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What have Morticians, Theatrical Directors and Massage Therapists in common?

Ahem, attention all folks: there’s a certain je ne sais quoi about the occupational patterns of gay and lesbian workers. It turns out they’re overrepresented in fields like psychology, law, social work, and university teaching. And hey, those stereotypes about gay flight attendants and lesbian truck drivers? There’s some truth to ’em.

Now, where does this kind of occupational segregation come from, you ask? Well, social scientists have been pondering this question for nearly a century, but it’s not just some academic puzzle. This matters, people! It can lead to inequality and limit the talent pool for employers. Yikes!

So, there are two hypotheses to explain this phenomenon, which Helena Vieira writing for the LSE has come up with. The first is about task independence – basically, the ability to do your own thing without depending on coworkers. This makes it easier for gay and lesbian workers to hide their sexual orientation and avoid the negative consequences of coming out. Therefore, Helena predicts that they’re more likely to work in jobs with higher task independence (think massage therapists and fire safety inspectors) than in ones with lower task independence (like construction workers and firefighters).

The second hypothesis is all about social perceptiveness – the ability to read people’s reactions accurately. Since gay and lesbian individuals are often discriminated against from a young age, they’ve honed this skill as a survival tactic. Therefore, Helena expects that they’re more likely to work in jobs that require high levels of social perceptiveness (like psychologists and teachers) rather than in ones where it’s not as necessary (like laboratory scientists and actuarial analysts).

To sum it up, the prediction is that gay and lesbian workers gravitate towards jobs that offer a high degree of task independence or require a high level of social perceptiveness (or both). It might seem like these two things are at odds, but in reality, they often go hand in hand. Task independence means less dependence on coworkers and supervisors, while social perceptiveness often comes in handy when dealing with customers, patients, or students.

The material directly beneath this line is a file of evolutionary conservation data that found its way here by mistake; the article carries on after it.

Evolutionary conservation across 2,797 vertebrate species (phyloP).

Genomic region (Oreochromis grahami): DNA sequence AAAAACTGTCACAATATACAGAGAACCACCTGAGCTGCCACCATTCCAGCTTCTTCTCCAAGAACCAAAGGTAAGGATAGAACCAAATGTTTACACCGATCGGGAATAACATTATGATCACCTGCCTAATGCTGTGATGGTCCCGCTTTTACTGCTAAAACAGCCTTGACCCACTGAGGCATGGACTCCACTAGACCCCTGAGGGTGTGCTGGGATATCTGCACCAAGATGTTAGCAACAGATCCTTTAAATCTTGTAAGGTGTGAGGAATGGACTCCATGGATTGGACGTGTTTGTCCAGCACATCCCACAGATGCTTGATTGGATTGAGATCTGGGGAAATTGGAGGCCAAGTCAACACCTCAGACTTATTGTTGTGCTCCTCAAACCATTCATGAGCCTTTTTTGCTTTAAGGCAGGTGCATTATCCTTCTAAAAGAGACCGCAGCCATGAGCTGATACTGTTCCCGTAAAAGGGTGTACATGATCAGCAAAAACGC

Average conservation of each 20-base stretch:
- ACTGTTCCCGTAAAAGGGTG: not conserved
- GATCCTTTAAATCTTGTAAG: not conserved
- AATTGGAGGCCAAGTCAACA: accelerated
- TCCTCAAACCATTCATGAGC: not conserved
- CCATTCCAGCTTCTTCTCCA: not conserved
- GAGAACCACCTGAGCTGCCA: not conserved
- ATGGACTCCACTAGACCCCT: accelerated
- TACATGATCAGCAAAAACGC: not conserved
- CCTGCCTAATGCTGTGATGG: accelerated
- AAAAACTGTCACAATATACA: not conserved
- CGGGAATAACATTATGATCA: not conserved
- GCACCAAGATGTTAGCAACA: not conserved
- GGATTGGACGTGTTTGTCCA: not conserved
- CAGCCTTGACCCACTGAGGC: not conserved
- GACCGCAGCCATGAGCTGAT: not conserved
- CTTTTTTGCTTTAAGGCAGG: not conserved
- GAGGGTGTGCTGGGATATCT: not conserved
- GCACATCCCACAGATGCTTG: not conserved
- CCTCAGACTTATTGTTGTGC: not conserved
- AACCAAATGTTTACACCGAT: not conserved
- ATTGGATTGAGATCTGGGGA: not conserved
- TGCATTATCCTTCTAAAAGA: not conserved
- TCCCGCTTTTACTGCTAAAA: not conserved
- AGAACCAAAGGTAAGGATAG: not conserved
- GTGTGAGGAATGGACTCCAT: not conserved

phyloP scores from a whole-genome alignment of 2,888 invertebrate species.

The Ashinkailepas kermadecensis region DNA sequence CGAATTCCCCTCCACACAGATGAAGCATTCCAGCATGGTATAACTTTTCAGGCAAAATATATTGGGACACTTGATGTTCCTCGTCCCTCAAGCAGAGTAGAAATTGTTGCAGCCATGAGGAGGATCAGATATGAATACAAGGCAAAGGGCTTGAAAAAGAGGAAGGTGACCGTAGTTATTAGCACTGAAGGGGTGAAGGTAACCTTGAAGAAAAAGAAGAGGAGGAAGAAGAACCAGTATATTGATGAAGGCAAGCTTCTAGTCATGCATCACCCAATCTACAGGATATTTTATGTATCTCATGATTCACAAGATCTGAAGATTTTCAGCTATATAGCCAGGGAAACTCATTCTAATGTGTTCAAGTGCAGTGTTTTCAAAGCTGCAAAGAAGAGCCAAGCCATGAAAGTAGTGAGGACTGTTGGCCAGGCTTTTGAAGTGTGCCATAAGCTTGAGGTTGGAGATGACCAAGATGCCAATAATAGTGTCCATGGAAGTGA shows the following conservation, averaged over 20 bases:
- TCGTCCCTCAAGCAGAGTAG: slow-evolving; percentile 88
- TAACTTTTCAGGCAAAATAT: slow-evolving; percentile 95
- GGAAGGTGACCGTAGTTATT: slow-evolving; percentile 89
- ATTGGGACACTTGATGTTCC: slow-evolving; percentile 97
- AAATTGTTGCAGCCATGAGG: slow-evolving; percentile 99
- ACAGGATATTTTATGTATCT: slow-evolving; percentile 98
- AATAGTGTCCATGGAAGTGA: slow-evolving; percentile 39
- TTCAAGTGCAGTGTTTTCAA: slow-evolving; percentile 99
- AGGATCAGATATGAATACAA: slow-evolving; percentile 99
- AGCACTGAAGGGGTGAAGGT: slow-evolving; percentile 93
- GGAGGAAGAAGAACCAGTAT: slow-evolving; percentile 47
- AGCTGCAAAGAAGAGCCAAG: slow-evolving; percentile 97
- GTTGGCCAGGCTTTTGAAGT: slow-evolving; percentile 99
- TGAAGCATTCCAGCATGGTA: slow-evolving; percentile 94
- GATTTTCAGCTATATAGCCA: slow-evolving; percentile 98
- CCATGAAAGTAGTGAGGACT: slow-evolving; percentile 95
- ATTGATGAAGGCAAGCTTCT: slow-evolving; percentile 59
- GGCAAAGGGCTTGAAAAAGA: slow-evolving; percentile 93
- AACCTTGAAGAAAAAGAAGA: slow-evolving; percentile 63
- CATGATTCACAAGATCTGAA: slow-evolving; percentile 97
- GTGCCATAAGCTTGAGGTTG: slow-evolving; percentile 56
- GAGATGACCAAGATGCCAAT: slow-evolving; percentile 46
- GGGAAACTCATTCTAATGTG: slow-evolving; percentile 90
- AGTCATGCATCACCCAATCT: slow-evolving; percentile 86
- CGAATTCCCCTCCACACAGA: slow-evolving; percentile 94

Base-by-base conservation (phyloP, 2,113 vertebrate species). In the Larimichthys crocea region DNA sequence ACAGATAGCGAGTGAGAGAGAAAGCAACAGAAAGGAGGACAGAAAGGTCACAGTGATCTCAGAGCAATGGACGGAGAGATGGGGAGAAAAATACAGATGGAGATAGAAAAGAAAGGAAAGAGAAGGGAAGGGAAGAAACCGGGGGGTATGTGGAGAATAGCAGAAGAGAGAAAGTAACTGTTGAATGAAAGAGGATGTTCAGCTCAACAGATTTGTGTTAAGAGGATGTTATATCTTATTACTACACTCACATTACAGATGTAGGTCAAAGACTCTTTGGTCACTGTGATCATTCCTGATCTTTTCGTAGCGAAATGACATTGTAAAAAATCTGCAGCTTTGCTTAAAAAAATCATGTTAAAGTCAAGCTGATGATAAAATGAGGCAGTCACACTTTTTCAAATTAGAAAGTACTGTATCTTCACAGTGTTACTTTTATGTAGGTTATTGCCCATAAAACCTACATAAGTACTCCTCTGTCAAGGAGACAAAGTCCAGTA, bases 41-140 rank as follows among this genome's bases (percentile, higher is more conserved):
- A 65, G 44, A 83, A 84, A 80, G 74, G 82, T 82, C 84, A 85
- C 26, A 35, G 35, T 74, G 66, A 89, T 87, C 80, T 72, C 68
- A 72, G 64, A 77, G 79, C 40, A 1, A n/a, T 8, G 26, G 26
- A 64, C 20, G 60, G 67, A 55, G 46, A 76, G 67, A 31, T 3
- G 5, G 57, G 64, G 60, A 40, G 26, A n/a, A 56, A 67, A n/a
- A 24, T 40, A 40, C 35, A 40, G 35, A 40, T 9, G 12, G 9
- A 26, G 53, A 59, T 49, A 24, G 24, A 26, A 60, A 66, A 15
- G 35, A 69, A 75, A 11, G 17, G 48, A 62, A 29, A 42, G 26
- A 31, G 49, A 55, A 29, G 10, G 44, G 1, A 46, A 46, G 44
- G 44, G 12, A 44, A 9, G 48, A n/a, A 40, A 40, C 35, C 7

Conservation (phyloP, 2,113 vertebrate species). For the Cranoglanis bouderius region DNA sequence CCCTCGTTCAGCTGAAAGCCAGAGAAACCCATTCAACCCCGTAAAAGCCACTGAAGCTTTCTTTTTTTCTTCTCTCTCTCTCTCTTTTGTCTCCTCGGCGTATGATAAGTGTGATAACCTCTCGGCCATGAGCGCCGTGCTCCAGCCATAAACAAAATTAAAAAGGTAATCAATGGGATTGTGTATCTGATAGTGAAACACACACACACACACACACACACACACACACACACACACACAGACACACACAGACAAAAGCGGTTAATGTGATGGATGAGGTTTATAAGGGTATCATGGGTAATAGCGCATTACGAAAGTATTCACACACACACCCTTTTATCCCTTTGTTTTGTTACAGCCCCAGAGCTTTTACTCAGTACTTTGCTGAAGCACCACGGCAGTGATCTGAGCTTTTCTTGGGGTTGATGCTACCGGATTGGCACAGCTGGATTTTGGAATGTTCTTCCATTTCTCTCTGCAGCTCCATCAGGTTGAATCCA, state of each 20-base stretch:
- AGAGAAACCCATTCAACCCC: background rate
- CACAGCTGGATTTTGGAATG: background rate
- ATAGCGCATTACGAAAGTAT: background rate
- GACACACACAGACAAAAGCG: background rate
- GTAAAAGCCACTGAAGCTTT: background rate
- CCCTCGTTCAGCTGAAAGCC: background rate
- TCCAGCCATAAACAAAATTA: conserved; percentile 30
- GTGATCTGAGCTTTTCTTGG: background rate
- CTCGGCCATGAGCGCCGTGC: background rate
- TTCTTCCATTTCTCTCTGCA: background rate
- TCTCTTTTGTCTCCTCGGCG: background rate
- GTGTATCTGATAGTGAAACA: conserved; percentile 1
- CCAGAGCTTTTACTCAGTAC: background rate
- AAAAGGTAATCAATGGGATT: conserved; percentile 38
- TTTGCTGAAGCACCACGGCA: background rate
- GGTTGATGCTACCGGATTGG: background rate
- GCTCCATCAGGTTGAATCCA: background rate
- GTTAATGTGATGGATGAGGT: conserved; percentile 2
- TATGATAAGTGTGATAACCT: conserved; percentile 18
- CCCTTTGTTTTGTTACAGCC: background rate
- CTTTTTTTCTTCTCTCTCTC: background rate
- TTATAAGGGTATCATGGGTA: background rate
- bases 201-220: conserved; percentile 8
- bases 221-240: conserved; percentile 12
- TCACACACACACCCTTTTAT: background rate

The London School of Economics analyzed data from two sources – the American Community Survey and the U.S. National Longitudinal Study of Adolescent Health – and found that the LSE’s predictions held true. Check out Tables 1 and 2 for the nitty gritty details.

So, what does all of this mean for the future? Well, as society becomes more accepting of same-sex relationships, the need for gay and lesbian workers to hide their sexuality may decrease over time. This could mean they lose their keen social perceptiveness skills and become less distinct in the labour market. But for now, we expect these occupational patterns to stick around for a while. They’re slow to change, reflecting earlier education and career choices, and the gay- and lesbian-friendly reputation of certain jobs tends to persist.

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What are the jobs with the highest number of gay workers?

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Table 1. Occupations with the Highest Joint Proportion of Gay and Lesbian Workers
1. Psychologists (S, T)
2. Training and development specialists and managers (S)
3. Social and community service managers (S, T)
4. Technical writers (T)
5. Occupational therapists (S, T)
6. Massage therapists (S, T)
7. Urban and regional planners (S, T)
8. Producers and directors (S, T)
9. Postsecondary teachers (S, T)
10. Probation officers and correctional treatment specialists (S, T)
11. Morticians, undertakers, and funeral directors (S)
12. Physical therapists and exercise physiologists (S, T)
13. Computer and information systems managers (S, T)
14. Lawyers, and judges, magistrates, and other judicial workers (S, T)
15. Web developers (T)
S = Occupation requires above-average social perceptiveness 
T = Above-average task independence is associated with the occupation
Female- and Male-Majority Occupations with Highest Proportion of Gay or Lesbian Workers
Highest proportion of lesbians among female workersHighest proportion of gay men among male workers 
Female-majority occupations1. Psychologists (S, T)

2. Probation officers/correctional treatment specialist (S, T)

3. Training and development specialists and managers (S)

4. Sociologists (S, T)

5. Social and community service managers (S, T)
1. Flight attendants (S)

2. Hairdressers, hairstylists, and cosmetologists (S, T)

3. Nurse practitioners (S, T)

4. Transportation attendants, except flight attendants (S)

5. Travel agents (S, T)
Male-majority occupations
1. Bus and truck mechanics and diesel engine specialists

2. Elevator installers/repairers (T)

3. Heating, A/C, and refrigeration mechanics/installers (T)

4. Home appliance repairers (T)

5. Security and fire alarm systems installers (T)
1. Actors (S, T)

2. News analysts, reporters, and correspondents (S, T)

3. Artists and related workers (S, T)

4. Agents/managers of artists, performers, athletes (S, T)

5. Producers and directors (S, T)
S = Occupation requires above-average social perceptiveness 
T = Above-average task independence is associated with the occupation

The study predicts that the observed occupational patterns are likely to remain in place for the foreseeable future. This is because occupational patterns are slow to change and continue to reflect earlier educational and career choices, as well as the enduring gay- or lesbian-friendly reputation of certain occupations that continue to attract gay and lesbian workers.

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